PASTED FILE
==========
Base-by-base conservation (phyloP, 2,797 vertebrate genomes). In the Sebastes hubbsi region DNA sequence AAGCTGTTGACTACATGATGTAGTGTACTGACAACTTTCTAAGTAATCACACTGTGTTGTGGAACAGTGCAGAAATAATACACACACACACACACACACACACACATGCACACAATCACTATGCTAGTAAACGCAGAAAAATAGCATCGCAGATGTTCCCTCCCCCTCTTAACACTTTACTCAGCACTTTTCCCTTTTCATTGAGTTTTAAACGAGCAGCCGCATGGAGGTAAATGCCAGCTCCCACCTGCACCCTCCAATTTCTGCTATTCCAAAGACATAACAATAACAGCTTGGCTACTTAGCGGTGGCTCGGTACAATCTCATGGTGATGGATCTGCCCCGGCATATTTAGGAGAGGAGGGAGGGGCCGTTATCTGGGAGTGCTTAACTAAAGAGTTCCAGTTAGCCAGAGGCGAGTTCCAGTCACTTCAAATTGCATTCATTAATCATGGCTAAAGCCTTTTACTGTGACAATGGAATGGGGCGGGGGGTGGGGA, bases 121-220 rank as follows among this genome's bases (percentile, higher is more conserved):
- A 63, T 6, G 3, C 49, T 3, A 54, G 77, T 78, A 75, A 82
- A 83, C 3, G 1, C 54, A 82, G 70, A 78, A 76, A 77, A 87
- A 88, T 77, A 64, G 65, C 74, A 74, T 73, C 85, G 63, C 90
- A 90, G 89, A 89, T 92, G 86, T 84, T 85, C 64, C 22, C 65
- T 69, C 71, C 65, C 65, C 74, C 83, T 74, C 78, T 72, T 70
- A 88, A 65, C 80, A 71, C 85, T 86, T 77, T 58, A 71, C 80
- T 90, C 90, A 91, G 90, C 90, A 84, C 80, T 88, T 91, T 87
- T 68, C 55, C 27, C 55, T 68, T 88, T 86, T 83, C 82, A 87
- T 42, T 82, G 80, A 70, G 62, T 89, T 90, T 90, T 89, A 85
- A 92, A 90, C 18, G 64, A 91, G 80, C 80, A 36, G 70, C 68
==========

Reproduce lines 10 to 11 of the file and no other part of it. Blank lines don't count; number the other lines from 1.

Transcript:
- T 42, T 82, G 80, A 70, G 62, T 89, T 90, T 90, T 89, A 85
- A 92, A 90, C 18, G 64, A 91, G 80, C 80, A 36, G 70, C 68